As a constant DIY enthusiast, I am often putting furniture together with screws, repairing tools with screws or mounting shelves with screws.
Yes, I use a lot of screws and still find I need to check which sizes I need, which gauge is correct, is it metric or imperial? and how to compare them to what you can buy in your Hardware store.
Working out the right size is especially tricky when comparing Metric wood screws with Imperial wood screws unless you are constantly using them it is not easy, so I put together a simple guide to help compare imperial and metric wood screws, and here’s what I came up with;
Imperial wood screws use a gauge number for the diameter, the length is measured in inches, Metric wood screws use millimeters for both diameter and length, Example a 6×1” wood screw = 3.5mm diameter x 25mm long. Wood screws conform to standard – ANSI B18.6.1-1981(R1997) or EN 14592:2008
This quick comparison helps to remind me how to compare the different types of wood screws, however, as with most things, comparing imperial wood screws with metric wood screws is more complicated.
I added more detail on how to compare wood screws including how they are measured, how to read the label on packs of screws, and created a helpful and easy to use wood screw comparison chart in this post I hope it helps
What is the gauge of a screw?
The gauge of a wood screw refers to the diameter of the screw at the shank but does not really equal any measured unit, it is simply the position of a screw size in a numerical list, which is defined by the ANSI B18.6.1-1981 standard.
The ANSI B18.6.1-1981 gauge list ranges from 0 up to 24 for Flat, Pan, and Oval head wood screws, 0 being the smallest diameter and 24 the largest diameter.
There are a number of rules and calculations which offer to relate the gauge number of a wood screw to the diameter of the screw head such as:
The 16ths rule suggests that the wood screw head diameter is the screw gauge number divided 2 then add 1, the result is then converted into 16ths of an inch for example:
An 8 x 1 1/4” wood screw is 1 and a quarter inches long and the screw head diameter is 5/16”
8/2 = 4 +1 = 5 = 5/16
However, these are not completely accurate and are only a rule of thumb as the calculation does not work for gauge numbers smaller than 8 and odd numbers need to be converted into 32nds of an inch in the same way.
Generally, these calculations are not an issue as wood screws are often sized by eye and the issue becomes more relevant when you need to replace an old imperial wood screw with a metric version.
How do you measure a wood screw in mm?
I find that metric wood screws are simpler to fathom mainly because I use them more often and the metric system is less complicated than using imperial units of fractions of an inch.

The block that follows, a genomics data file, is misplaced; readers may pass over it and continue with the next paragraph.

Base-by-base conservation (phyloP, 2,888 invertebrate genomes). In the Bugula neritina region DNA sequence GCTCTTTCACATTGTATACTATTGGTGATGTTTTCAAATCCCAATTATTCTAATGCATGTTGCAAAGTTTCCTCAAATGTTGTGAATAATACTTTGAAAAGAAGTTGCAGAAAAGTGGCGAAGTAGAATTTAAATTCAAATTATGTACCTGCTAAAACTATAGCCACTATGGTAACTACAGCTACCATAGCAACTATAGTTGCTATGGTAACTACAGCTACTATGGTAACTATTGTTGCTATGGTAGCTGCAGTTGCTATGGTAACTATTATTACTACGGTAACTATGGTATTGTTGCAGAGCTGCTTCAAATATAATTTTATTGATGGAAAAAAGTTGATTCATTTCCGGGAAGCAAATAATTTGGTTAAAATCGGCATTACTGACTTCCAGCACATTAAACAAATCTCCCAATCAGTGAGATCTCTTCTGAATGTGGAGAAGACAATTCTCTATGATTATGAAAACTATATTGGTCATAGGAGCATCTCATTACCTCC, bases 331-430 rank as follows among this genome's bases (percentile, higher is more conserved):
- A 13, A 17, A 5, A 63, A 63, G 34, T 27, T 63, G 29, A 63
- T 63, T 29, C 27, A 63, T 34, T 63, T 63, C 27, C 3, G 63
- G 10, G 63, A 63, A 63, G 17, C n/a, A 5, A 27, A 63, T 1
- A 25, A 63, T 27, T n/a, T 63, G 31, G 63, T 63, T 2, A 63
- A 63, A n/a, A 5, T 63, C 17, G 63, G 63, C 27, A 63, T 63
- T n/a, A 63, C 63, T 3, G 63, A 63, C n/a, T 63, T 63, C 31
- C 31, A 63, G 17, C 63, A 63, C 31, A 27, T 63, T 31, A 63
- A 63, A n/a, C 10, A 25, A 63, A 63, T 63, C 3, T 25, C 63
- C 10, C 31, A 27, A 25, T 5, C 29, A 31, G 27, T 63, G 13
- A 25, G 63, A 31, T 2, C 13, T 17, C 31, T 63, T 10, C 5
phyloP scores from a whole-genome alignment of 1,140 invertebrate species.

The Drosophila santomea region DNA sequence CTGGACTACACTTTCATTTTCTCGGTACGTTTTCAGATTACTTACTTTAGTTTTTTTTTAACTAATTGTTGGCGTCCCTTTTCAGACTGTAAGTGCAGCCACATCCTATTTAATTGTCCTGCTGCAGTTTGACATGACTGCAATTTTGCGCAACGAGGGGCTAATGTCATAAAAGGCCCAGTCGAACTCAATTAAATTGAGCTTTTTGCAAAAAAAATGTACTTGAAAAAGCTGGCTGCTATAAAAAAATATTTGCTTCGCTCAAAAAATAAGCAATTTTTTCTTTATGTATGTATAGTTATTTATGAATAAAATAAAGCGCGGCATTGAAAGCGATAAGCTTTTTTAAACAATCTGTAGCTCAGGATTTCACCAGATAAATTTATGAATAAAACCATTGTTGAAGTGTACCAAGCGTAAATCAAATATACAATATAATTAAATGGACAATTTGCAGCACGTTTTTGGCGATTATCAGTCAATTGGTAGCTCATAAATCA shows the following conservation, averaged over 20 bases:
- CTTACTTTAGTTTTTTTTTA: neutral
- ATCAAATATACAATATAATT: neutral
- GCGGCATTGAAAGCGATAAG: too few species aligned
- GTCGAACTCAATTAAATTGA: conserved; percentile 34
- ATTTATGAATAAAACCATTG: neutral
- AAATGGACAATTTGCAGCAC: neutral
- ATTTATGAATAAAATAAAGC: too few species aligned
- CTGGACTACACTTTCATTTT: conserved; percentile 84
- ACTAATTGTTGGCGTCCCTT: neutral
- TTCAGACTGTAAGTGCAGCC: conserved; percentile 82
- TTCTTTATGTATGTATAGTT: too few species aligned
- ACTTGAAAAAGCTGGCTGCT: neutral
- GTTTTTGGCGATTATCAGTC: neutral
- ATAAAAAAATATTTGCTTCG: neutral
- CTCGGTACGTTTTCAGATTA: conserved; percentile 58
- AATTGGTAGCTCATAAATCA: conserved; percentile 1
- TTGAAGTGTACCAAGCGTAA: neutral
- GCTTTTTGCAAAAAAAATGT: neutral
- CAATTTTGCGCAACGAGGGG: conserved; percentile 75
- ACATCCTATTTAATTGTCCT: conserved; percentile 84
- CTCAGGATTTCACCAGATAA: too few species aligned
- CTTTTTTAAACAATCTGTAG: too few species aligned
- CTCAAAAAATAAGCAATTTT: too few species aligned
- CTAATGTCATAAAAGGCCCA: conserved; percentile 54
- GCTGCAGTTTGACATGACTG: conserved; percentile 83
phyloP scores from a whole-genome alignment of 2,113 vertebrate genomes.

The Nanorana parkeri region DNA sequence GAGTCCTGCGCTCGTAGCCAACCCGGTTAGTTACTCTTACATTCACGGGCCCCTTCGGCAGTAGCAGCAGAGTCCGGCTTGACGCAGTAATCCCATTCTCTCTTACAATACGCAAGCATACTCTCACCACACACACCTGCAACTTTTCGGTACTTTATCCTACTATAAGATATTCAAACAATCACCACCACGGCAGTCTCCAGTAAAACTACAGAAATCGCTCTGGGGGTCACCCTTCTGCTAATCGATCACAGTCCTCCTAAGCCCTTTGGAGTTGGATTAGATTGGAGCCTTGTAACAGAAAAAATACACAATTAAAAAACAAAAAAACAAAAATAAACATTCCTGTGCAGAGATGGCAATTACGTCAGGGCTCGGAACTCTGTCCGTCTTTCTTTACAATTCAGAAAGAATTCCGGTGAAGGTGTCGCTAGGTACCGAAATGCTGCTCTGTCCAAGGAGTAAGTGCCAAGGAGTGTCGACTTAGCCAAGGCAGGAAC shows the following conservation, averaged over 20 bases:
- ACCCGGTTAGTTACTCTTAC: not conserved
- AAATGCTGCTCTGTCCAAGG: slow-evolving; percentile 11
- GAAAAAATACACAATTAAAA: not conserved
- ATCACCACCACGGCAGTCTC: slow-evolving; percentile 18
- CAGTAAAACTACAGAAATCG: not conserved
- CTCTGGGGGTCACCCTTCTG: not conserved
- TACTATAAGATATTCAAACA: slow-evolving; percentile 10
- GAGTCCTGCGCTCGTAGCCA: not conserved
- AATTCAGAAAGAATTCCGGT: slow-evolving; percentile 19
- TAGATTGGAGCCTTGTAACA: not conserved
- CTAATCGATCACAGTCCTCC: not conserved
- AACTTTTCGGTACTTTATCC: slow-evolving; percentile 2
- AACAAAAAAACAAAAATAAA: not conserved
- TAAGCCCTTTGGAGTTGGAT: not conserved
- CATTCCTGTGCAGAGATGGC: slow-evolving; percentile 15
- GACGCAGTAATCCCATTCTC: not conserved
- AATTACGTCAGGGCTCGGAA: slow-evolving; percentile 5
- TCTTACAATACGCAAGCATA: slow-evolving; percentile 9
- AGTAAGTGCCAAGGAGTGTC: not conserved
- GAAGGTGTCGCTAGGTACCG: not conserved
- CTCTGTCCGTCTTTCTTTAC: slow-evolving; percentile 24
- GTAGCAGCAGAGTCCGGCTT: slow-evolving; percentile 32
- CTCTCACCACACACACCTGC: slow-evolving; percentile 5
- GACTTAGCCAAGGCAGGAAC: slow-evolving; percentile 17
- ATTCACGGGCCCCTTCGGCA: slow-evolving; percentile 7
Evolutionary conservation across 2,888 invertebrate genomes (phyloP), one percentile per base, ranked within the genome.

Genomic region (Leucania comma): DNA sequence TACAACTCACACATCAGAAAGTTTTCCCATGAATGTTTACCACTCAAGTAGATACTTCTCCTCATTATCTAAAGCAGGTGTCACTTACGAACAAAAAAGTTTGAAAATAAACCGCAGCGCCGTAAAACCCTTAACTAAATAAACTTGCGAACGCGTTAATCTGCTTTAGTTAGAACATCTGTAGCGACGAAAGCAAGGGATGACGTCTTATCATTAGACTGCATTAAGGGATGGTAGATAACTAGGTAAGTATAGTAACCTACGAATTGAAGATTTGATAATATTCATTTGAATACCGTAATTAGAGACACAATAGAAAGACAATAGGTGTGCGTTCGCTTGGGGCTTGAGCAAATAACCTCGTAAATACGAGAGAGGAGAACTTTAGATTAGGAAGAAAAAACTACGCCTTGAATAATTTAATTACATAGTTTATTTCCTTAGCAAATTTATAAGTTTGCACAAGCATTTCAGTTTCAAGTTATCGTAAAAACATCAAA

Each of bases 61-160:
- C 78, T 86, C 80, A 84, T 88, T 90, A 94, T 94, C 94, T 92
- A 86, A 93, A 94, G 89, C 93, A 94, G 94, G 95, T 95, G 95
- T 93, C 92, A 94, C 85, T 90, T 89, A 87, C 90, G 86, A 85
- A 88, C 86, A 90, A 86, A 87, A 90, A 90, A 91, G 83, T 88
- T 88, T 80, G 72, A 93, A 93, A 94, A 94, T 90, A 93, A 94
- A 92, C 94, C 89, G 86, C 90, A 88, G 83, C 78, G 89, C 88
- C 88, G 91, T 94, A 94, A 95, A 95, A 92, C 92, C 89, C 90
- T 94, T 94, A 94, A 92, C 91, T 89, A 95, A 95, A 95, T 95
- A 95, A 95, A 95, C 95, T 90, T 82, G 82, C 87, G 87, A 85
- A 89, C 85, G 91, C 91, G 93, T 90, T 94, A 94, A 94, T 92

A metric wood screw has two numbers the first is the diameter in millimeters, the second figure is the length. The diameter is measured over the outer diameter of the thread, often called the ‘major diameter’, for example, a 5.0 diameter screw will have a thread diameter of 5mm.
The length is also in millimeters so a 5.0 x 60 metric wood screw will be 5mm in diameter and 60 mm long.
The length of a screw is measured for the tip to the head, for countersunk screws this the overall length and includes the head depth, however for Pan head or dome head screws the length does not include the depth of the head, only the parts of the screw that will be below the surface when used.
What gauge is a 5mm screw and how to compare imperial to metric and metric to imperial screws?
Some rules of thumb compare the screw head size of a metric screw to the gauge of an imperial wood screw.
There are a couple of issues with this:
- Firstly it is not a reliable method as the smaller screws don’t fit the patterns suggested
- Secondly, manufacturers do not use head diameter on their packaging so you cannot compare them when buying screws.
For example, a 5mm diameter screw is equivalent to a 10 gauge imperial wood screw. However, a 4 gauge screw has a metric equivalent of 3.0mm diameter.
As the two different systems, imperial and metric do not directly relate to each other it is often easiest to use a comparison chart to compare the two versions and work out which imperial screw matches the closest metric version.
Metric to Imperial & Imperial to Metric wood screw comparison chart.
I have seen several charts but not all of them list the standard range of screws and compare the two systems, so I put this one together which includes metric and imperial units, and groups the metric and imperial equivalents together for both diameter and length. The information is based on the ANSI and BS EN standards for wood screws:
How read the label on a packet or box of wood screws
The labels on packs of wood screws have several sets of numbers used to identify different criteria, these include size and length of the screw, the quantity provided in the box, and the size of screwdriver bit needed.
The label will also tell you what type of screw threads have been manufactured and the purpose of the screw, the information will also include the material the screw is made from or if there has been a protective coating applied, normally a zinc plating is used which is used to help resist corrosion.
What do the letters mean on a box of wood screws?
There are also several abbreviations that are commonly used to define the type of thread and the material the wood screw has been coated in the most common ones are:
- TT – Twin thread
- TFT – Twin Fine Thread
- ST – Self Tapping; this type of screw allows them to be screwed into the material without a pilot hole being drilled.
- ZP – Zinc Plated; A thin layer of zinc plating has been added to help prevent corrosion
- ZYP – Zinc and Yellow Passivated; a thin layer of Zinc plating is added and an additional then a passivation treatment is used to provide further resistance to corrosion and gives the screws a yellow color